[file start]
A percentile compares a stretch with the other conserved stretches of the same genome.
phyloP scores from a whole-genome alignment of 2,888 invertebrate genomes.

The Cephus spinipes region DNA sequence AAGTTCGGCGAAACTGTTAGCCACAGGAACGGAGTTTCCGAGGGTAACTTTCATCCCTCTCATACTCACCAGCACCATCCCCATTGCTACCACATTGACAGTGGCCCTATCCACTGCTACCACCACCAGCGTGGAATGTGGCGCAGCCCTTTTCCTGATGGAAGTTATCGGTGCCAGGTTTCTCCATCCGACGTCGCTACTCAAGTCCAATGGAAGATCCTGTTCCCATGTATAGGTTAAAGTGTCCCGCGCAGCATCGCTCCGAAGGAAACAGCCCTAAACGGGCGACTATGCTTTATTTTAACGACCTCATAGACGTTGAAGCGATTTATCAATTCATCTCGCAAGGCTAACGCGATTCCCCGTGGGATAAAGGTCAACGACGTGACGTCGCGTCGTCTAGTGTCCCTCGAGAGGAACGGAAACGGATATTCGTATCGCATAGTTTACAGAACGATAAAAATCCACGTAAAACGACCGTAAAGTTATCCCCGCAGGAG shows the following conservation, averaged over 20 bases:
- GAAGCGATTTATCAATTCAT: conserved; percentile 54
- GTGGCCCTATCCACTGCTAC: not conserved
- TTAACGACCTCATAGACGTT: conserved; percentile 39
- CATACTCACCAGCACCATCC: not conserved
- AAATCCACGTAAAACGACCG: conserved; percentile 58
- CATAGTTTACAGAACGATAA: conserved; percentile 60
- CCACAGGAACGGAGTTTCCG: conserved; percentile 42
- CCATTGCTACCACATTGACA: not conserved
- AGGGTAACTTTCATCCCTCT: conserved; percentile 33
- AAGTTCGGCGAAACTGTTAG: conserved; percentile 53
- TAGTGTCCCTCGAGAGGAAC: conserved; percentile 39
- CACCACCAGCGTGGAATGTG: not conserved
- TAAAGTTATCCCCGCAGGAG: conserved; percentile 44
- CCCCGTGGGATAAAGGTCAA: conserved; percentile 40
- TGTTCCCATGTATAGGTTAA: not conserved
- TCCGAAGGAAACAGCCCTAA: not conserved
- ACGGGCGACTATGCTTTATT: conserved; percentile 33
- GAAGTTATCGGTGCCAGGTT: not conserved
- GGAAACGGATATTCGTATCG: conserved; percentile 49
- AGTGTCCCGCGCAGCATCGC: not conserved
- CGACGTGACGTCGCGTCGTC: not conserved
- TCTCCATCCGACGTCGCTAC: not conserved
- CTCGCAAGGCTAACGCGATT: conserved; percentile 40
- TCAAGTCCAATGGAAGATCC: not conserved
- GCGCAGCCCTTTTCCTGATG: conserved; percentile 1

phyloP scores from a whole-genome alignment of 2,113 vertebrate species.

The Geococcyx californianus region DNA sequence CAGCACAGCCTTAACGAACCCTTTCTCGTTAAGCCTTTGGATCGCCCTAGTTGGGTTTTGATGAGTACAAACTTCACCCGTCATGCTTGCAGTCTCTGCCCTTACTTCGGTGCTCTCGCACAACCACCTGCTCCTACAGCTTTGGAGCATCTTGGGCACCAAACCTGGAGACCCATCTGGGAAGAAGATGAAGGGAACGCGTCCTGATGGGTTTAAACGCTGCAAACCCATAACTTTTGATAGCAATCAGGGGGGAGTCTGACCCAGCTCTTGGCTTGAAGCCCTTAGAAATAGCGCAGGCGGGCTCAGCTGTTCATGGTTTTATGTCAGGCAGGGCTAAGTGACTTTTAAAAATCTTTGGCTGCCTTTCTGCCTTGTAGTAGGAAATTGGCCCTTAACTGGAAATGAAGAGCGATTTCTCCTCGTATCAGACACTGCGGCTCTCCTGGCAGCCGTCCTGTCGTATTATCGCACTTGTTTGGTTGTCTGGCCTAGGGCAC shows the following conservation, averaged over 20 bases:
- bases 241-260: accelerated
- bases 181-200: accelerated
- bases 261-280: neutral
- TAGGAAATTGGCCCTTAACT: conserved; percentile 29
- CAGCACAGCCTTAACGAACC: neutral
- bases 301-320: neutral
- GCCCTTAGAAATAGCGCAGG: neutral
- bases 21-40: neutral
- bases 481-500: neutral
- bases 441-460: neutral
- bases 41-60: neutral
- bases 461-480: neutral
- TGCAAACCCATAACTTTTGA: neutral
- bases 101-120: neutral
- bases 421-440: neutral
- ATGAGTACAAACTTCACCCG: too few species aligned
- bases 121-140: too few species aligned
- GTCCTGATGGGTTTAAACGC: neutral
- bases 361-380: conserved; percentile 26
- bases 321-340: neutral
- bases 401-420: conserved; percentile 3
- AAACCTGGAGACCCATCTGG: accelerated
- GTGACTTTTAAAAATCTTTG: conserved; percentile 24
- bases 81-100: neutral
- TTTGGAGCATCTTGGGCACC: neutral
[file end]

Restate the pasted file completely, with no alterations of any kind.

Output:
A percentile compares a stretch with the other conserved stretches of the same genome.
phyloP scores from a whole-genome alignment of 2,888 invertebrate genomes.

The Cephus spinipes region DNA sequence AAGTTCGGCGAAACTGTTAGCCACAGGAACGGAGTTTCCGAGGGTAACTTTCATCCCTCTCATACTCACCAGCACCATCCCCATTGCTACCACATTGACAGTGGCCCTATCCACTGCTACCACCACCAGCGTGGAATGTGGCGCAGCCCTTTTCCTGATGGAAGTTATCGGTGCCAGGTTTCTCCATCCGACGTCGCTACTCAAGTCCAATGGAAGATCCTGTTCCCATGTATAGGTTAAAGTGTCCCGCGCAGCATCGCTCCGAAGGAAACAGCCCTAAACGGGCGACTATGCTTTATTTTAACGACCTCATAGACGTTGAAGCGATTTATCAATTCATCTCGCAAGGCTAACGCGATTCCCCGTGGGATAAAGGTCAACGACGTGACGTCGCGTCGTCTAGTGTCCCTCGAGAGGAACGGAAACGGATATTCGTATCGCATAGTTTACAGAACGATAAAAATCCACGTAAAACGACCGTAAAGTTATCCCCGCAGGAG shows the following conservation, averaged over 20 bases:
- GAAGCGATTTATCAATTCAT: conserved; percentile 54
- GTGGCCCTATCCACTGCTAC: not conserved
- TTAACGACCTCATAGACGTT: conserved; percentile 39
- CATACTCACCAGCACCATCC: not conserved
- AAATCCACGTAAAACGACCG: conserved; percentile 58
- CATAGTTTACAGAACGATAA: conserved; percentile 60
- CCACAGGAACGGAGTTTCCG: conserved; percentile 42
- CCATTGCTACCACATTGACA: not conserved
- AGGGTAACTTTCATCCCTCT: conserved; percentile 33
- AAGTTCGGCGAAACTGTTAG: conserved; percentile 53
- TAGTGTCCCTCGAGAGGAAC: conserved; percentile 39
- CACCACCAGCGTGGAATGTG: not conserved
- TAAAGTTATCCCCGCAGGAG: conserved; percentile 44
- CCCCGTGGGATAAAGGTCAA: conserved; percentile 40
- TGTTCCCATGTATAGGTTAA: not conserved
- TCCGAAGGAAACAGCCCTAA: not conserved
- ACGGGCGACTATGCTTTATT: conserved; percentile 33
- GAAGTTATCGGTGCCAGGTT: not conserved
- GGAAACGGATATTCGTATCG: conserved; percentile 49
- AGTGTCCCGCGCAGCATCGC: not conserved
- CGACGTGACGTCGCGTCGTC: not conserved
- TCTCCATCCGACGTCGCTAC: not conserved
- CTCGCAAGGCTAACGCGATT: conserved; percentile 40
- TCAAGTCCAATGGAAGATCC: not conserved
- GCGCAGCCCTTTTCCTGATG: conserved; percentile 1

phyloP scores from a whole-genome alignment of 2,113 vertebrate species.

The Geococcyx californianus region DNA sequence CAGCACAGCCTTAACGAACCCTTTCTCGTTAAGCCTTTGGATCGCCCTAGTTGGGTTTTGATGAGTACAAACTTCACCCGTCATGCTTGCAGTCTCTGCCCTTACTTCGGTGCTCTCGCACAACCACCTGCTCCTACAGCTTTGGAGCATCTTGGGCACCAAACCTGGAGACCCATCTGGGAAGAAGATGAAGGGAACGCGTCCTGATGGGTTTAAACGCTGCAAACCCATAACTTTTGATAGCAATCAGGGGGGAGTCTGACCCAGCTCTTGGCTTGAAGCCCTTAGAAATAGCGCAGGCGGGCTCAGCTGTTCATGGTTTTATGTCAGGCAGGGCTAAGTGACTTTTAAAAATCTTTGGCTGCCTTTCTGCCTTGTAGTAGGAAATTGGCCCTTAACTGGAAATGAAGAGCGATTTCTCCTCGTATCAGACACTGCGGCTCTCCTGGCAGCCGTCCTGTCGTATTATCGCACTTGTTTGGTTGTCTGGCCTAGGGCAC shows the following conservation, averaged over 20 bases:
- bases 241-260: accelerated
- bases 181-200: accelerated
- bases 261-280: neutral
- TAGGAAATTGGCCCTTAACT: conserved; percentile 29
- CAGCACAGCCTTAACGAACC: neutral
- bases 301-320: neutral
- GCCCTTAGAAATAGCGCAGG: neutral
- bases 21-40: neutral
- bases 481-500: neutral
- bases 441-460: neutral
- bases 41-60: neutral
- bases 461-480: neutral
- TGCAAACCCATAACTTTTGA: neutral
- bases 101-120: neutral
- bases 421-440: neutral
- ATGAGTACAAACTTCACCCG: too few species aligned
- bases 121-140: too few species aligned
- GTCCTGATGGGTTTAAACGC: neutral
- bases 361-380: conserved; percentile 26
- bases 321-340: neutral
- bases 401-420: conserved; percentile 3
- AAACCTGGAGACCCATCTGG: accelerated
- GTGACTTTTAAAAATCTTTG: conserved; percentile 24
- bases 81-100: neutral
- TTTGGAGCATCTTGGGCACC: neutral